Hero (8) saved lives from the start

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Jack Tilling
Jack Tilling

Despite facing a life-threatening illness, Jack Tilling (8) from Eversdal lived a remarkable life from the start, as well as impacting others barely hours after his death, family and friends say.

Jack, a Gr 1 learner at Eversdal Primary School, died two weeks ago after battling a short bout of flu, made worse by his rare underlying life-threatening condition, urea cycle disorder (UCD).

When living with UCD, any viral infection which causes fevers are deadly, his mother Alison says.

Alison, a housewife who lives with her husband Karl and other son Ross (12), says it’s important for her to talk about Jack. To honour him, shed light on his illness and also his last heroic act – donating his organs.

This act inspired teachers at his school so much, learners could dress up as superheroes to school days after his death.

“I sobbed,” Alison says about finding out about the initiative. “I felt humbled. Myself and my husband and son . . . we are just in awe and humbled by support and kind gestures. Especially from the school. I was so proud he made such an impact on people. And he really, really did.”

Those last days of his life will always be ingrained in her mind. Like the moment they wheeled Jack’s body to the operating room where his organs would be removed. Countless doctors, nurses and other personnel gave a hero’s salute and held a guard of honour for his life and the lives he saved with the donation.

She’ll remember discussing organ donation with her other son and him asking if they couldn’t find a brain to transplant into Jack’s body and bring him back to life.

But they all knew Jack wouldn’t want it any other way. He loved superheroes and was one throughout his life.

“I always joked with him that he was the gift that kept on taking, but he was the absolute gift who gave freely without expectation,” Alison said in a joint obituary written by herself and her husband, Karl. “He was a bright light. An unstoppable force for good. And even though he was not big in stature, he was the protector of those who could not stand up for themselves. Even getting into fights to protect his friends or someone who he believed could not protect themselves.”

Into the unknown

When Jack was born in 2014 there were health problems from the start. He struggled to suck and drink and was lethargic.

“I had this gut-wrenching feeling something is wrong with my baby,” Alison recalls.

The nurse told her everything was fine. But hours later she was woken by a nurse saying her child was gravely ill and to rush to the nursery.

There she saw a doctor pumping air into Jack’s lungs.

He was in a coma for the next two weeks and suffered numerous severe seizures daily. Doctors told the Tillings if he were to survive Jack would have severe brain damage.

Nobody knew what was causing the problems.

But as they drove home one evening, they got a call from the neonatologist, Dr Ricky Dippenaar, who told them he had recently read about a similiar case in a research journal where a boy in the UK was plagued by the same symptoms. This disorder was called urea cycle disorder. He started treating him for this disease.

Two days later the doctor called again and told the parents he had someone on the line who wanted to talk to them. It was Jack screaming in the background like a regular newborn. He was awake and had no brain damage.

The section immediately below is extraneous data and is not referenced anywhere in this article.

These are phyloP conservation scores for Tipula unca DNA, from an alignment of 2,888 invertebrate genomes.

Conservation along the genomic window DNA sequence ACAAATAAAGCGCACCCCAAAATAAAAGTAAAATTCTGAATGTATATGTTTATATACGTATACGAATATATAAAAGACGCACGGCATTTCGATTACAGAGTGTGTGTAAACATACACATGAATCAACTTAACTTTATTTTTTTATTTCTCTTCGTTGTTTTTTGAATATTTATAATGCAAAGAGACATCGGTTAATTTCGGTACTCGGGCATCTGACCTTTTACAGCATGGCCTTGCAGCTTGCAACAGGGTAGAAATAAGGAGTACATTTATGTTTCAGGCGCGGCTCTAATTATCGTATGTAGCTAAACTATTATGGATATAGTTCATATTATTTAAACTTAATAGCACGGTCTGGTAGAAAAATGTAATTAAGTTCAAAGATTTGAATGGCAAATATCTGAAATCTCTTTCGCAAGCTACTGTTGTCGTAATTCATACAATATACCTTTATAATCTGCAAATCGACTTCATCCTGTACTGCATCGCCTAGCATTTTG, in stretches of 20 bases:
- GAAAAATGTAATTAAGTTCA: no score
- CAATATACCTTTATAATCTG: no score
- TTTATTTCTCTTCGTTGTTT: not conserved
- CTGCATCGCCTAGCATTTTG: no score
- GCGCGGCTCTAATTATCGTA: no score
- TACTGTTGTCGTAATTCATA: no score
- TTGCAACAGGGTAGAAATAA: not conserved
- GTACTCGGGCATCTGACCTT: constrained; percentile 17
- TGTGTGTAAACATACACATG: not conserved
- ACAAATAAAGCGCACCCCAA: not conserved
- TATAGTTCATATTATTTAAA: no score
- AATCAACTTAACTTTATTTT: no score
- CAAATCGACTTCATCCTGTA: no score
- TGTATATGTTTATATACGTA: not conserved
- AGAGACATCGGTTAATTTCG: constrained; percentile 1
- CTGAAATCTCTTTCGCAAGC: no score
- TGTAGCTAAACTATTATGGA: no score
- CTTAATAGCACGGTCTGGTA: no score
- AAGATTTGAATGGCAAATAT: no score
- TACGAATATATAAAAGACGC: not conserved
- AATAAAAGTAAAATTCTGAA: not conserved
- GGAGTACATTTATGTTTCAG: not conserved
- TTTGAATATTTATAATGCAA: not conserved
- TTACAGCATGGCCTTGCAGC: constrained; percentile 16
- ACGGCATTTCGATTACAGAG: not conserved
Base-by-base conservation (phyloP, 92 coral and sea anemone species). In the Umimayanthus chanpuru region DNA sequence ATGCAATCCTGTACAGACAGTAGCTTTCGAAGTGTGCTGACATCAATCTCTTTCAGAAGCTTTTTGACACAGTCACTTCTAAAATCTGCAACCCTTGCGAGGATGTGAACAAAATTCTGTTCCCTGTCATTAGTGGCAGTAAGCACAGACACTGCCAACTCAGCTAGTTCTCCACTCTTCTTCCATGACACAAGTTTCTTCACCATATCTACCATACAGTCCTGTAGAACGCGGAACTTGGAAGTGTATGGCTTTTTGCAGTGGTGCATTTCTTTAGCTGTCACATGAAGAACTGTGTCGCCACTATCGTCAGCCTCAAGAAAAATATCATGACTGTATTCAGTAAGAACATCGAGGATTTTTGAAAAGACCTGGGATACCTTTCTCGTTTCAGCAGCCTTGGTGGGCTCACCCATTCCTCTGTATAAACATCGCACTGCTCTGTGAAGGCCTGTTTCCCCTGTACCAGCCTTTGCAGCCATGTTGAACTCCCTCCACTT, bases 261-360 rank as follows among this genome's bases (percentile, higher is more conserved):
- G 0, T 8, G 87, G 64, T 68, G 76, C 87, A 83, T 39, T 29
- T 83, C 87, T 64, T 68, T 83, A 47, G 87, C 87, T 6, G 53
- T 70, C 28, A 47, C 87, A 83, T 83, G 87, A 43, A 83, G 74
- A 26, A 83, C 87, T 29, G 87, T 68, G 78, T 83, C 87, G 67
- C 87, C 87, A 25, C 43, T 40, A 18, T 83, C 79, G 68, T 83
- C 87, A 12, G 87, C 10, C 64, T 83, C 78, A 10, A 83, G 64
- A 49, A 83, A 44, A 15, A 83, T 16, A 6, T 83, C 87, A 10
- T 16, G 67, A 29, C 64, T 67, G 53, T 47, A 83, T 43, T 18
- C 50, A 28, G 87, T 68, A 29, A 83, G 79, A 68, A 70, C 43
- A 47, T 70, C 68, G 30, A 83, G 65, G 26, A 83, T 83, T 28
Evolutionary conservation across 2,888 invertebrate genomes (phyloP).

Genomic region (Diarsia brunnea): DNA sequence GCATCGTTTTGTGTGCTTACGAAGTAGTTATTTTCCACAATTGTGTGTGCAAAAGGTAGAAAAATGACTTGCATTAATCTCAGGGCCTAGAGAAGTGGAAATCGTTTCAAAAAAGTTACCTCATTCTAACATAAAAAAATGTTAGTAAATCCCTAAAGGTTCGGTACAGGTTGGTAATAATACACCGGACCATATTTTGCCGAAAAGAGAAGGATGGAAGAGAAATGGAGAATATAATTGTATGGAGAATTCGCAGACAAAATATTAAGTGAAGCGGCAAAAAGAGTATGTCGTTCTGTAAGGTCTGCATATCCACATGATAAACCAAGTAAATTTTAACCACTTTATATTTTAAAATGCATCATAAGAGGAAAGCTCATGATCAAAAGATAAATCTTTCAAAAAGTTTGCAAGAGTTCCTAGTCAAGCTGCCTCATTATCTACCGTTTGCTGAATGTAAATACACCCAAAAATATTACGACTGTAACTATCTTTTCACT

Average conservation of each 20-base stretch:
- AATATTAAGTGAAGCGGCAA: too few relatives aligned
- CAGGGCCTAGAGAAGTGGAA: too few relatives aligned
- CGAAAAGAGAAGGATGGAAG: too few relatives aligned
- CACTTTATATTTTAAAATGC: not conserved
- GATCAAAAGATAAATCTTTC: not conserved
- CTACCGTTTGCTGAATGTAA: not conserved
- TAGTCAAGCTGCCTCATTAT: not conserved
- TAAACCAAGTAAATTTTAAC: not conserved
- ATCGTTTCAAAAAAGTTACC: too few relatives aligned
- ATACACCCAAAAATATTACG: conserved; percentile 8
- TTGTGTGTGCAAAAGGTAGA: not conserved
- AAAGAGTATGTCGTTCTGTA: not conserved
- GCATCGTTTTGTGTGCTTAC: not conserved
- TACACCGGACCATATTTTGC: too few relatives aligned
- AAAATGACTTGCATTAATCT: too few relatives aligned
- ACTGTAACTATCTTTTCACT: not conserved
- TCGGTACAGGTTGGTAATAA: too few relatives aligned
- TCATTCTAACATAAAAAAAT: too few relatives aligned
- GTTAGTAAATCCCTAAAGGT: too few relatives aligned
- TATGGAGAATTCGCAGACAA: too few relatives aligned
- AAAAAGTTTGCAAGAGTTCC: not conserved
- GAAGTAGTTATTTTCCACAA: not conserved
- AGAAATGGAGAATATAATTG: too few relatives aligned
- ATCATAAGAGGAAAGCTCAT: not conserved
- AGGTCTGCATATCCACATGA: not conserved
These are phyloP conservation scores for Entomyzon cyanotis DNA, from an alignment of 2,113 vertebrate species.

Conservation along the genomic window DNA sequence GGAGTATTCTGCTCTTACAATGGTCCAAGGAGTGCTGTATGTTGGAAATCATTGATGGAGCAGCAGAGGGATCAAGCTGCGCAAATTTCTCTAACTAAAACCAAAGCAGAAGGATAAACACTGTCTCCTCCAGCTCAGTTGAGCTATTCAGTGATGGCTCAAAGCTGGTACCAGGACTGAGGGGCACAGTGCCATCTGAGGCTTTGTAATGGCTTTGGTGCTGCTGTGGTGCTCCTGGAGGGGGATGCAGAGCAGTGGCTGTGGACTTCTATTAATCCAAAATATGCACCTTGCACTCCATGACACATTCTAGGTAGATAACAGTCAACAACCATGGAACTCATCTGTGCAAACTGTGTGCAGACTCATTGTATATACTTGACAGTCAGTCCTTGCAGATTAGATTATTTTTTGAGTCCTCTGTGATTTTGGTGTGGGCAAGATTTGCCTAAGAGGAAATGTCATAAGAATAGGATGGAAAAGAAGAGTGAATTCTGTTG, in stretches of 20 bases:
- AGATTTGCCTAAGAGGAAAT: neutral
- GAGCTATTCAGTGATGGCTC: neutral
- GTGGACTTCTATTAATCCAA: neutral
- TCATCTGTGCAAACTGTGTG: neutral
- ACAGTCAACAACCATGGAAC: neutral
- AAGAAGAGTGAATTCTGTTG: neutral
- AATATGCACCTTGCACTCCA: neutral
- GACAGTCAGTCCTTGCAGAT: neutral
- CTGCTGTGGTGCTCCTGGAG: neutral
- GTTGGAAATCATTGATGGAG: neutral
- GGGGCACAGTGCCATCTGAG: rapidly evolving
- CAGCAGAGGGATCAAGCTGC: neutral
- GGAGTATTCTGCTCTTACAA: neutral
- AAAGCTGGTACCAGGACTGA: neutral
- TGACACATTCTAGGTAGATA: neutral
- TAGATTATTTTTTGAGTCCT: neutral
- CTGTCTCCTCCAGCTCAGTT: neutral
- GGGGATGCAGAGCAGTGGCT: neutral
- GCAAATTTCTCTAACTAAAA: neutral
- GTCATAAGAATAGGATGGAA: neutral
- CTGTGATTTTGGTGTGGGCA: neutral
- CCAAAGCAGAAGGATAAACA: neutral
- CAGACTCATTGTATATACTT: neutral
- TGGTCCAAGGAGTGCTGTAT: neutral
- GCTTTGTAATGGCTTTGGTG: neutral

This started a long process of finding out exactly what was wrong with him. UCD includes various subsets of the disease, each with its own required treatment.

The illness is so rare, Alison and Karl underwent genetic testing and the samples needed to be sent to Johns Hopkins hospital in the United States.

The results showed Jack’s specific disorder is called carbamoyl phosphate synthetase (CPS1) deficiency, an inherited disorder that causes ammonia to accumulate in the blood. Ammonia becomes toxic when the levels are too high and the brain is especially sensitive to the effects.

With the diagnoses, they knew exactly what Jack could do and how he could be treated. He couldn’t eat most forms of protein or dairy. But he still met all his milestones, amazing doctors along the way.

Alison believes all children should receive a newborn screening after birth, which would have picked up abnormalities much sooner.

She has kept up a blog about their UCD CPS1 journey for years. This has saved at least two children’s lives – one in India and one in Poland, as desperate caregivers found the information while searching online for answers.

The end

For the first five years of his life Jack was in hospital for a week almost every month. That’s possibly why his end came as such a shock.

A teacher called Alison on Thursday 28 July saying Jack wasn’t feeling well. He was crying and had a fever, something very unlike him.

They took him to the hospital the next day, but he became delirious on his way there. He was kicking and biting and the Tillings realised his ammonium levels were too high. Hospital staff needed to sedate him. “He didn’t look like Jack,” Alison says. That was the last time he was awake. She now realises his body was already shutting down that evening. He was finally transported to Red Cross Hospital, but tests showed he had no brain activity. The organs they could donate, his kidneys en corneas, were transplanted into three different people’s bodies.

A service was held for him at the New Apostolic church in Bellville.

“We don’t have any regrets,” Alison says. Others in their situation could say they wished they hugged their child more or kissed him more, but they did it all. And Jack lived his life to the full. “Filled with adventure, filled with unconditional love for everyone he met.”

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